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Invisible nature - Floreasca Lake. Architecture beyond the visual

Invisible nature - Floreasca Lake. Architecture beyond the visual

Authors: Negutescu Andreea - Irina

Tutor: Conf. dr. arh. Dan Dinoiu, Asist. dr. arh. Bogdan Mihăilă
Universitatea de Arhitectură și Urbanism Ion Mincu, Facultatea de Arhitectură

Authors’ Comment

The way we relate to the architectural space and not only that is mostly focused on its visual character. Could architecture become a more powerful spatial experience when it is experienced in the absence of sight?

My interest in this subject developed in the past few years of study at „Ion Mincu” University of Architecture and Urbanism. The starting point and the first contact with this theme were the development of a space for the visually impaired. This new perspective of a user that cannot appeal to the visual in order to understand a space helped me understand that the way in which we relate to space in general is simplistic when it comes to the sensorial aspect – at that point the understanding of spaces designed for the visually impaired leads to a study of the way in which the absence of sight can lead to a more complex, more dynamic, more loaded with meaning, more personal architecture.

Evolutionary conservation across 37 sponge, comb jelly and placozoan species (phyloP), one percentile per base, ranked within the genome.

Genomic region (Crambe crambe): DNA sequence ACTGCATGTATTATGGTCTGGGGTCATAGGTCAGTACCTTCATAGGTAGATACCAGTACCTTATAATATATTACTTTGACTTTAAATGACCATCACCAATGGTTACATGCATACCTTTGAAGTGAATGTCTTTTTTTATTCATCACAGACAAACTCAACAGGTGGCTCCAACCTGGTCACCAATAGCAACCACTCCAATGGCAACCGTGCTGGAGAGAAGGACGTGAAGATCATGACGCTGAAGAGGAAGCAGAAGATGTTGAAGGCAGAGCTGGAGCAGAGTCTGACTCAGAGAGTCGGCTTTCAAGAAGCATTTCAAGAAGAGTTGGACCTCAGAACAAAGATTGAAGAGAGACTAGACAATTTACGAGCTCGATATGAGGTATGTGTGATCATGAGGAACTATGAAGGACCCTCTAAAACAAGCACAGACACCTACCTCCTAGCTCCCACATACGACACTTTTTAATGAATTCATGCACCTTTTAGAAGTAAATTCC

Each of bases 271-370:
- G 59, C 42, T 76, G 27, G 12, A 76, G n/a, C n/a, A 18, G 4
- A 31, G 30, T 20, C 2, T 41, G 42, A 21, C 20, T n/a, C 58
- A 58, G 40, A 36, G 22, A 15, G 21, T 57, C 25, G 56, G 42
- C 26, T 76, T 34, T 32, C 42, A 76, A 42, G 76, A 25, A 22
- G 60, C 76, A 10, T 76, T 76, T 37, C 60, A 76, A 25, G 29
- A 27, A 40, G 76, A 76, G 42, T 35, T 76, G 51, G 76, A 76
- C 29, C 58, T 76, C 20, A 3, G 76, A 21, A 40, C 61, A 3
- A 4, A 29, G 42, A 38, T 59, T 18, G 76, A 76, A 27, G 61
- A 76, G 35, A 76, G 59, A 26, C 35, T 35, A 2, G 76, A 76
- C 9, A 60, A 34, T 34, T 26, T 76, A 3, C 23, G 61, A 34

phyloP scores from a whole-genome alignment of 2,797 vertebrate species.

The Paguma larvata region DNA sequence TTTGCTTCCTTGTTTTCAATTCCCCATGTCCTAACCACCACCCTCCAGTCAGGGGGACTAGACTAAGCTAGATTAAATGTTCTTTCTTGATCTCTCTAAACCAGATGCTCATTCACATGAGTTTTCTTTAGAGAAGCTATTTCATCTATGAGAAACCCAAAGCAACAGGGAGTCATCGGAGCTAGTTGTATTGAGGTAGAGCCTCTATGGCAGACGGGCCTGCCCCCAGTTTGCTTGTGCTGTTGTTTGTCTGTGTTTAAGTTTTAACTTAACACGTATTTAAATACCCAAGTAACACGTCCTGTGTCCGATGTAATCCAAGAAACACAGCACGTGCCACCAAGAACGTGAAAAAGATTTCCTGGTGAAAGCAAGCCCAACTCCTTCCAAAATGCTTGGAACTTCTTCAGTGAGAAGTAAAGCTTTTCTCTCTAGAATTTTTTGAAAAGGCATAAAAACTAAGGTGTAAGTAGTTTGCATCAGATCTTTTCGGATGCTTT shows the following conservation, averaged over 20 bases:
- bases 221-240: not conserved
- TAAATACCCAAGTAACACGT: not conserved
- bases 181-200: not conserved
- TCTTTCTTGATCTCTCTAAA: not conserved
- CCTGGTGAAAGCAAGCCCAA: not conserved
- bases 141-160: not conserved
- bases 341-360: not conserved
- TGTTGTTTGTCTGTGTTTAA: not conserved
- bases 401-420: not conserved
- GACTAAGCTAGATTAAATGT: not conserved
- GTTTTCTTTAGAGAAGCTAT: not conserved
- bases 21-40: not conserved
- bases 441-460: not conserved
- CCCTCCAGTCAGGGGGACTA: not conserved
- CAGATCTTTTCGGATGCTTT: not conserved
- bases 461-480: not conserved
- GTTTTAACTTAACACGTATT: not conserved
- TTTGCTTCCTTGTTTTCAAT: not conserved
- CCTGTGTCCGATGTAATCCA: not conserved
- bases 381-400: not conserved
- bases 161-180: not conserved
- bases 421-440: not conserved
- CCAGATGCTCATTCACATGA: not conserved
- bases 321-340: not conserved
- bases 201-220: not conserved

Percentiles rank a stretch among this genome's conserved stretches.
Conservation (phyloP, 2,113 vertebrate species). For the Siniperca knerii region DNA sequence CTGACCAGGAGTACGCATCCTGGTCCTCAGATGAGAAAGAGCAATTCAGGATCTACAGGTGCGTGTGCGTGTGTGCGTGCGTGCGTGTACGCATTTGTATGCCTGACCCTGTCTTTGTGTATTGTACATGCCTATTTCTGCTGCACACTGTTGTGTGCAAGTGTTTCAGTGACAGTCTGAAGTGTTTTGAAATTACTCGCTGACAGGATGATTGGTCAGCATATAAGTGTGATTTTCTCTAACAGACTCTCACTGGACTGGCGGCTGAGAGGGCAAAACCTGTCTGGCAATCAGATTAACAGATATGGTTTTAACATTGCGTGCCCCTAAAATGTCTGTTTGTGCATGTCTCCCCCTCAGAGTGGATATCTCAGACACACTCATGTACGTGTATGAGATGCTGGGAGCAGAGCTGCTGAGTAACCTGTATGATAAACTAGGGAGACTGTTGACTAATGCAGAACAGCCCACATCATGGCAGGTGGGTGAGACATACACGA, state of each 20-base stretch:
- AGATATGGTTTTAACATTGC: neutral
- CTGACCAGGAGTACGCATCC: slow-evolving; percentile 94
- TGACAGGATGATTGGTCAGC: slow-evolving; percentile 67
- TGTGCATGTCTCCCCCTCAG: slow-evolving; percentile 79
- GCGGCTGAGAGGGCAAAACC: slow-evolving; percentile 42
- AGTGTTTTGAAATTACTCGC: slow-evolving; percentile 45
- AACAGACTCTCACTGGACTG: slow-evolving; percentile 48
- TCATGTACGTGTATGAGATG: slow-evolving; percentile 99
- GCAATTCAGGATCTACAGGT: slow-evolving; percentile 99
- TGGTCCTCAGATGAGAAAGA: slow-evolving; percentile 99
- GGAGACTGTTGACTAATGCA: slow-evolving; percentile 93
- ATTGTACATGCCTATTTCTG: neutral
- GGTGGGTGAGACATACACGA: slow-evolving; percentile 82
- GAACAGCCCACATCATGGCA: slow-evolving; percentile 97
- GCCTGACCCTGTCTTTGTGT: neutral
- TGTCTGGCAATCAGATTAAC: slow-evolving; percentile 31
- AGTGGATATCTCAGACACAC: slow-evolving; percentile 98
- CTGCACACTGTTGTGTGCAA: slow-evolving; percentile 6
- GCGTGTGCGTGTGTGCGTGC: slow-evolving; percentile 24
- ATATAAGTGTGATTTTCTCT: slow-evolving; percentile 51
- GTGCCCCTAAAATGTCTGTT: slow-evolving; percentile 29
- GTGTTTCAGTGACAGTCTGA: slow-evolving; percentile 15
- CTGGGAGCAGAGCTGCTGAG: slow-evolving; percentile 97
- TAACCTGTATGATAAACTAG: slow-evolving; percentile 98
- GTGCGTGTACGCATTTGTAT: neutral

The study identifies a problem in connection with the perception of space. The supremacy of the visual leads to superficial spaces, our body being placed outside of the architectural space, behind a photo camera most of the times. People perceive only the obvious layer; their attention is not focused on the subtle elements which are important in the process of understanding a certain space. This problem is found both at the level of architectural space, but also at the level of the entire city. The city does not possess the sensorial qualities that all users need, this aspect being even more problematic when it comes to the visually impaired. Although in an early stage the study concentrated on this category of users, relating to all users was important in understanding the way in which the sensorial instrument, most of the times forgotten, can be used in the design process. A material, through all the qualities that define it – texture, temperature, hardness, sound – can have a bigger purpose than creating an aesthetic image, it can become an indicator of a certain route through the building or a sensorial signal that can bring a contribution to the cognitive mapping of a building. Other elements that we ignore or that we consider disturbing factors, like the strong light from the sun, can become elements with which the skin interacts in an intimate manner.

The problematic of acoustics is a defining element identified, the sound from a certain space can become a key element in its deciphering. The soundscape plays an important role in the way a person experiences a space.